by tony jones
A celebrated ghost debunker gets a serious case of the chills when he visits the Alexander House in complex and convincing supernatural drama
There is a never-ending conveyor-belt of haunted house novels on the market and at first glance it could be easy to discard Jonathan Janz’s “The Siren and the Specter” as ‘another one of those’. Don’t be put off though, the novel may well start in familiar haunted house territory, but soon it bobs, sneaks, and twists in a variety of directions to raise it out of the pack. I’m very hard to please when it comes to this stuff, but immediately realised there were several strands to this compelling supernatural mystery. It’s an entertainingly atmospheric novel, which goes at its own pace, drip feeding some excellent plot twists whilst all the drifting away from being ‘just another haunted house novel’.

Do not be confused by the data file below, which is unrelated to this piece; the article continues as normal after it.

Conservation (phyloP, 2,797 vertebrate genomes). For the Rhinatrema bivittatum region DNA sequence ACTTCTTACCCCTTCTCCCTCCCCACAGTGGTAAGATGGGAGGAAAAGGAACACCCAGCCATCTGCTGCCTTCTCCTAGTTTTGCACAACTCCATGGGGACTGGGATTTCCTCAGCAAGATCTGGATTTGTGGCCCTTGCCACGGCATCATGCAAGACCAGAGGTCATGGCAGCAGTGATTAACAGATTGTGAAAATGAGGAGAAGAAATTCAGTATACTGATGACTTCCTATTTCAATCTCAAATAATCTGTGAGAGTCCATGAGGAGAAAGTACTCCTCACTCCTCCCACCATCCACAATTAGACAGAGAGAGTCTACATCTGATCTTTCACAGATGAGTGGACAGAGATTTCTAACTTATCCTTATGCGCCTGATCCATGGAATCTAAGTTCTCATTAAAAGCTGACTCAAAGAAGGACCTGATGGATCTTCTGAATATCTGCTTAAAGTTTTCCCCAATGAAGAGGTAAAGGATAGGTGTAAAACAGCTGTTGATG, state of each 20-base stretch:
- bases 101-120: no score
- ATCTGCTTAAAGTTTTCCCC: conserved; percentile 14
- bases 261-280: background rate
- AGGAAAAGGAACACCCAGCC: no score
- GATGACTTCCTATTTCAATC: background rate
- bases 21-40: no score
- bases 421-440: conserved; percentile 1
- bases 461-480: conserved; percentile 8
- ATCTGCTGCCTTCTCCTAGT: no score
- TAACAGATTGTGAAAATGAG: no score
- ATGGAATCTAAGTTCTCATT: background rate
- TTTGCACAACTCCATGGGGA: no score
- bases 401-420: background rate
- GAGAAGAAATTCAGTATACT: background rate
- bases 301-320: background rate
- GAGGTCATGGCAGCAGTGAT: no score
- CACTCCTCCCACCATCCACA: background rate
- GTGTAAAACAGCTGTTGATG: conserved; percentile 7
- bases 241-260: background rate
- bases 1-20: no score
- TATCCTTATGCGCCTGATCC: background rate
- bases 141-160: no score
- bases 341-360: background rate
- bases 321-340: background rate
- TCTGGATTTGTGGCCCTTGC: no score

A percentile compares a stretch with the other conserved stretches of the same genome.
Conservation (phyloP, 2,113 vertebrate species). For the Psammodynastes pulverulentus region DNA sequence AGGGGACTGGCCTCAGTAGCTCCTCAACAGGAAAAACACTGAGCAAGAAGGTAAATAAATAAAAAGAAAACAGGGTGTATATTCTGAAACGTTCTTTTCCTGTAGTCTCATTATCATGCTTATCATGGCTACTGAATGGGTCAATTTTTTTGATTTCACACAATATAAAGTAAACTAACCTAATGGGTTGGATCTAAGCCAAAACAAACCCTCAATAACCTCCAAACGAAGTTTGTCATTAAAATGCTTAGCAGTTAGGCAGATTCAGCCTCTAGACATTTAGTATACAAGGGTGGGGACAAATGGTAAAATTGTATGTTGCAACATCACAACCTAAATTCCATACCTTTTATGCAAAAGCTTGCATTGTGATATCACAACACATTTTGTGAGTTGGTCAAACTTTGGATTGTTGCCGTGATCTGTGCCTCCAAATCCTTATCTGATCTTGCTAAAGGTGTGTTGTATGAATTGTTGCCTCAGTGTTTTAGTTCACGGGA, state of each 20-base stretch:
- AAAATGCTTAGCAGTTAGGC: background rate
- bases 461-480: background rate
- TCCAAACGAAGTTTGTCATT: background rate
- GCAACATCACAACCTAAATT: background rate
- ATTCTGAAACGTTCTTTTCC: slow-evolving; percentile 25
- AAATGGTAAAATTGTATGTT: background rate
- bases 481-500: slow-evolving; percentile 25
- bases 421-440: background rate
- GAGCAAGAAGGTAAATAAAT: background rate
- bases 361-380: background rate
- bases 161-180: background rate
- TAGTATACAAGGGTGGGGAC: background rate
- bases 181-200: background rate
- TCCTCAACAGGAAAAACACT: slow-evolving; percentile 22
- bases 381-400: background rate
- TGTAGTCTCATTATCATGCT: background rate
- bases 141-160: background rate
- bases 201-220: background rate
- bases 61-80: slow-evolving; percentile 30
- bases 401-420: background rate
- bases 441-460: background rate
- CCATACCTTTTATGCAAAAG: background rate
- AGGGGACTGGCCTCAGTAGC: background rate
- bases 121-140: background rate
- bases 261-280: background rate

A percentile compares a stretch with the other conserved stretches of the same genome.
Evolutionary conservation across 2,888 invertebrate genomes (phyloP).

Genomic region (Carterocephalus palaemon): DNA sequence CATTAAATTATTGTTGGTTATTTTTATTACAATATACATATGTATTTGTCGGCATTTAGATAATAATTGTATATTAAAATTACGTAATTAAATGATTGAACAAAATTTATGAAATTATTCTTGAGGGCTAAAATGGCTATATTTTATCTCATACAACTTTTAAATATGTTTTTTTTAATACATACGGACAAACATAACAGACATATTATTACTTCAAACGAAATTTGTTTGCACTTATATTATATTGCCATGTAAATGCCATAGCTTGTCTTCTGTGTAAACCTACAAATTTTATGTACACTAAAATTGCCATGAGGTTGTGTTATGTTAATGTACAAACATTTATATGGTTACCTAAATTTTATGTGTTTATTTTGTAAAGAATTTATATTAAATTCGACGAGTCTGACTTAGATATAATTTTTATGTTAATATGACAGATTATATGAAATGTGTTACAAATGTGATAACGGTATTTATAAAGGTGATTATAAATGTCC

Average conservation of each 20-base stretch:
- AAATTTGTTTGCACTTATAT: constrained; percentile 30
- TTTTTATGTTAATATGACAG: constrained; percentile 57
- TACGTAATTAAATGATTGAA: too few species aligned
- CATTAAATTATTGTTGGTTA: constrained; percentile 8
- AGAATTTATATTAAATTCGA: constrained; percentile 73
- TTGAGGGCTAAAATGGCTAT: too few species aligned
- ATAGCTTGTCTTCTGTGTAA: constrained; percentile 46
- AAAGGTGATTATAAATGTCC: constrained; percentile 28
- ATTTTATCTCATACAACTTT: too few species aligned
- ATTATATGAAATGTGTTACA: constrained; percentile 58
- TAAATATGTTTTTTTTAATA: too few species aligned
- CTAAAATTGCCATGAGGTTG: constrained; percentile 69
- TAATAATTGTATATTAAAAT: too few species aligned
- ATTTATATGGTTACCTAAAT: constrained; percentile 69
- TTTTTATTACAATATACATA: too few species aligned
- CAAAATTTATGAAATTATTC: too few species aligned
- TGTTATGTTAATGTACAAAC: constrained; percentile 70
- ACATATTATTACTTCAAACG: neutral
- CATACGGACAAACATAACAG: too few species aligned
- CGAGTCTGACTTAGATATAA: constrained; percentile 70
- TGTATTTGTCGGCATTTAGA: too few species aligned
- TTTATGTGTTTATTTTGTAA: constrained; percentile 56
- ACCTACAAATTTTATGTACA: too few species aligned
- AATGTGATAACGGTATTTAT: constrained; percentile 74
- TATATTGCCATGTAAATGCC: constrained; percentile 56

The novel is seen from the point of view from a celebrated sceptic of the spooky kind, David Crane, an academic who has written numerous books debunking the phenomenon of haunted houses. In the opening stages we find out David has agreed to spend a month in the Alexander House, which has recently been bought by one of his oldest friends and his wife. The house has the reputation of being “the most haunted house in Virginia” which the couple hope to turn into local tourist attraction. If a supernatural debunker like David was to write something scary about what he experienced during his month residency it would greatly help their cause. They of course, are banking on something special occurring. The problem is David doesn’t believe in ghosts, but his old friend is certain the supernatural rumours are based on fact not superstition.